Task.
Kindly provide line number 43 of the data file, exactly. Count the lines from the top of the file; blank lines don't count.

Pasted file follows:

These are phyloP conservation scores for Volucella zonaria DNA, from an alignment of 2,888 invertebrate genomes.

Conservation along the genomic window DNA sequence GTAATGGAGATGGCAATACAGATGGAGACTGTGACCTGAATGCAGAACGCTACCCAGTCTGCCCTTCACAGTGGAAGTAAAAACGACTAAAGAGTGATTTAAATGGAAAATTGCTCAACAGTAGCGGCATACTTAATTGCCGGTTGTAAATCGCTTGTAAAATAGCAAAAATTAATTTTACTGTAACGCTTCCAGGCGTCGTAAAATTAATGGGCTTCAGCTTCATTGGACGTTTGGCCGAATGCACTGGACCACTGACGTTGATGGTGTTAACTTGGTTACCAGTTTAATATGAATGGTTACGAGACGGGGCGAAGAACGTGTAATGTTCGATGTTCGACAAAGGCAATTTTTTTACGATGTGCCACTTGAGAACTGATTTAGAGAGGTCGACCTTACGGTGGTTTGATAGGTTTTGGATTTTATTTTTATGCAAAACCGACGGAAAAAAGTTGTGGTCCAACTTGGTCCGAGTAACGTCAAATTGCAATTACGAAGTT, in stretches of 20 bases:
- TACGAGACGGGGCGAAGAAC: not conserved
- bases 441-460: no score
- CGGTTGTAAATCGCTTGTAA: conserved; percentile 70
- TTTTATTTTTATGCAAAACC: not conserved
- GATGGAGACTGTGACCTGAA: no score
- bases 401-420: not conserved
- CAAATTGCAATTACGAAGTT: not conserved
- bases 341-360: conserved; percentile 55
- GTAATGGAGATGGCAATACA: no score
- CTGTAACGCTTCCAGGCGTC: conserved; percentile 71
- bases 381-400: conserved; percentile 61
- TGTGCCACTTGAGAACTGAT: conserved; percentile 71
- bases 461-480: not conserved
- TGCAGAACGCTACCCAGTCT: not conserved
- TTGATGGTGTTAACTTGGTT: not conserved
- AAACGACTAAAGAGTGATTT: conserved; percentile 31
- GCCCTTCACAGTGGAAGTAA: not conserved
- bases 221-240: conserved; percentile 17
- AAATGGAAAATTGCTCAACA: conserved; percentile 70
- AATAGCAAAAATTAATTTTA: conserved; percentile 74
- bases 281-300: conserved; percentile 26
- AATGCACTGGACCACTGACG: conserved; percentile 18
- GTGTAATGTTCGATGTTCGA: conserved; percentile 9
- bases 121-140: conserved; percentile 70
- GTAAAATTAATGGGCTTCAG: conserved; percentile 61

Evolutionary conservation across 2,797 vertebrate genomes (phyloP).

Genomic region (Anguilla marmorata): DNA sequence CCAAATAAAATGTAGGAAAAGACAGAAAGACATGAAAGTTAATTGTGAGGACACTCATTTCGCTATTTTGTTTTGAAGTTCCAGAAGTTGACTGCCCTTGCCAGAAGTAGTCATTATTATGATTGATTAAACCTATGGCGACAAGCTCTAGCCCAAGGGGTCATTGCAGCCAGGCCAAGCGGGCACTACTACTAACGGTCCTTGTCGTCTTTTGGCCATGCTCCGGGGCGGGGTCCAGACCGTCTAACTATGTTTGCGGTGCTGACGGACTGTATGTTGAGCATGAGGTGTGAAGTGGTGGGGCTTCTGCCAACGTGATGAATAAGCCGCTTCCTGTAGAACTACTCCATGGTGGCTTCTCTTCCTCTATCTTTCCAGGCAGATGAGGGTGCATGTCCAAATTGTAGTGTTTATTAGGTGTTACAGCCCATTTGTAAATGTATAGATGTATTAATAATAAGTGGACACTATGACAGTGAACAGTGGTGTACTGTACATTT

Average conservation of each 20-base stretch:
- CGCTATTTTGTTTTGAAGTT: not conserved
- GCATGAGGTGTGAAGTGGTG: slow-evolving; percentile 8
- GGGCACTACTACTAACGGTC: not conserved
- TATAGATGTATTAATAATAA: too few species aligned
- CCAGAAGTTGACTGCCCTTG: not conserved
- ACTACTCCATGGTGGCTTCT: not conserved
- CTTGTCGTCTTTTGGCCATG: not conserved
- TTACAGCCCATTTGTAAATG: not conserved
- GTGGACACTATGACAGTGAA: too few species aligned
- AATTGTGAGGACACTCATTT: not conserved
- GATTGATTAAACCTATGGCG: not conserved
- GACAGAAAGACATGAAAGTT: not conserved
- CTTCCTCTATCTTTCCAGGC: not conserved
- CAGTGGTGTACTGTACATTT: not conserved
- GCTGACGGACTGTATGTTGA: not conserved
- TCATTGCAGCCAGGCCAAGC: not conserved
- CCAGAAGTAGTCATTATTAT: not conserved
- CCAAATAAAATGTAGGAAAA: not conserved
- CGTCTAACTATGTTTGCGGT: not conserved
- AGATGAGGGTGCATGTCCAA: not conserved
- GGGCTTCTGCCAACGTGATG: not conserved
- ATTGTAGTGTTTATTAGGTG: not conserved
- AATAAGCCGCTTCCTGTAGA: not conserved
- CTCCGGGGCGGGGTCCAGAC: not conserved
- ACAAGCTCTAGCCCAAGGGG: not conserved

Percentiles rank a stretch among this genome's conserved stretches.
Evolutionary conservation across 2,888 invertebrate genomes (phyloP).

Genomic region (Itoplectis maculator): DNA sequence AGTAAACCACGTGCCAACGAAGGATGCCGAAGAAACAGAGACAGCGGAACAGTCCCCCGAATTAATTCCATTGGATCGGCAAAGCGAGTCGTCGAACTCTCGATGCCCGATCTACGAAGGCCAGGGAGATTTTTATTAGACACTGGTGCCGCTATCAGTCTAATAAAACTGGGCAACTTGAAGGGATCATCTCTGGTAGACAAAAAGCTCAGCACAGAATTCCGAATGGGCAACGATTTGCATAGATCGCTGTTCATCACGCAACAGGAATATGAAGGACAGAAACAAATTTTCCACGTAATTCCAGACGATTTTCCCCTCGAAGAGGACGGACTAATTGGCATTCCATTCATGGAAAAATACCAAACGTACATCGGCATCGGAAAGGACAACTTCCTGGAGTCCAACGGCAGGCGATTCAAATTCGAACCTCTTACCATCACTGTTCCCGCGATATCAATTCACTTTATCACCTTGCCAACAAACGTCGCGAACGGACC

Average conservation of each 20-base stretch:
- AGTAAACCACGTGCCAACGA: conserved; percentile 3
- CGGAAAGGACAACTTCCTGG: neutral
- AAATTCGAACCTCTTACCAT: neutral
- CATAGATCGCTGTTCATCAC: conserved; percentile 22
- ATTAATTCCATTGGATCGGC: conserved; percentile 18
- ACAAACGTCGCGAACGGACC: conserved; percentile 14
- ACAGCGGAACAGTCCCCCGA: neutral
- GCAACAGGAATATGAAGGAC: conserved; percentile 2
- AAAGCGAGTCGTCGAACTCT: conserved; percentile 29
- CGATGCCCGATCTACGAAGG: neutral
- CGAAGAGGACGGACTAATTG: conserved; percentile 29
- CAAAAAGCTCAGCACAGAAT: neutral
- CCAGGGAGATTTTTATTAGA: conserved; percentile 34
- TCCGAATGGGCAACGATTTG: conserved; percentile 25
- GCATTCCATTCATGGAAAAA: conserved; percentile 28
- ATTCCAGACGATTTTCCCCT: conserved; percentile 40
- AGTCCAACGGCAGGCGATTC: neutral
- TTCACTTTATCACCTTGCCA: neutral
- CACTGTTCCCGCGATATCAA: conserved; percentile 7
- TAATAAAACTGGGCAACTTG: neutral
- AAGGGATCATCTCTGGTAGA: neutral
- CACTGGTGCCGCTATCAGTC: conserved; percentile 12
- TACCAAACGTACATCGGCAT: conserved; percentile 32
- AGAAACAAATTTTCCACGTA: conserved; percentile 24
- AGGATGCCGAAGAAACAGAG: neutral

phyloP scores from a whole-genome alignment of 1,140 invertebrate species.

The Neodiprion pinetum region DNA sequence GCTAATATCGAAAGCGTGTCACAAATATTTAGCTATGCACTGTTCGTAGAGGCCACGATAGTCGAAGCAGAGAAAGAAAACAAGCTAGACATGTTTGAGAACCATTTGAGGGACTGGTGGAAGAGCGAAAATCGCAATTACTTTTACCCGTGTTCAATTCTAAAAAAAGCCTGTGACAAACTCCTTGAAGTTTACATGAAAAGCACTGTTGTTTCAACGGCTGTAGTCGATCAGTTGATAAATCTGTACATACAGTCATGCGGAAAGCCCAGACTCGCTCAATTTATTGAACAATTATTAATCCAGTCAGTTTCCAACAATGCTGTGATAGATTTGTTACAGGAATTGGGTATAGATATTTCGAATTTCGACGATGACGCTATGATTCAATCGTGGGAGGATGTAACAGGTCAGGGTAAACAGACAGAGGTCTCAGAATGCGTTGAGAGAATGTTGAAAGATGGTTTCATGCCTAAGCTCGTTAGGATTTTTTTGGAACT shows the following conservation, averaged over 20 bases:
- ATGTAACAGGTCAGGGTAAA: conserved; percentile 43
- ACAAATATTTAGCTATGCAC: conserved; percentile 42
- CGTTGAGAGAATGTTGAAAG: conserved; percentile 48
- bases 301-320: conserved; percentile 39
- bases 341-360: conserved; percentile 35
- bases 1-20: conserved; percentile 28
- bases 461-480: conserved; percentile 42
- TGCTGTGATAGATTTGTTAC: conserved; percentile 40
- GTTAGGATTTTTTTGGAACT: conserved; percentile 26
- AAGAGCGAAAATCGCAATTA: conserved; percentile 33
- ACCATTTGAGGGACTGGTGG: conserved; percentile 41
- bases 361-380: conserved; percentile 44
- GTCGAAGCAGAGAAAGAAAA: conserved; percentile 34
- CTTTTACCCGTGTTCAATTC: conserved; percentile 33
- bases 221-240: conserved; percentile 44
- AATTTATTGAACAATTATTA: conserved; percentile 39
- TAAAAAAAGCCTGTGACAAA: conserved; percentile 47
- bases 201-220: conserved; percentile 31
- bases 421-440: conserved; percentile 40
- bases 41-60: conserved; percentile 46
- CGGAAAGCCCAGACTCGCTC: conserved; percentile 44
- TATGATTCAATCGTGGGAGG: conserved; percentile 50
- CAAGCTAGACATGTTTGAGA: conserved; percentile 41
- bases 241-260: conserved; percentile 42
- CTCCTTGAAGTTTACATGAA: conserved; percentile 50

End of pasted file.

- CTTCCTCTATCTTTCCAGGC: not conserved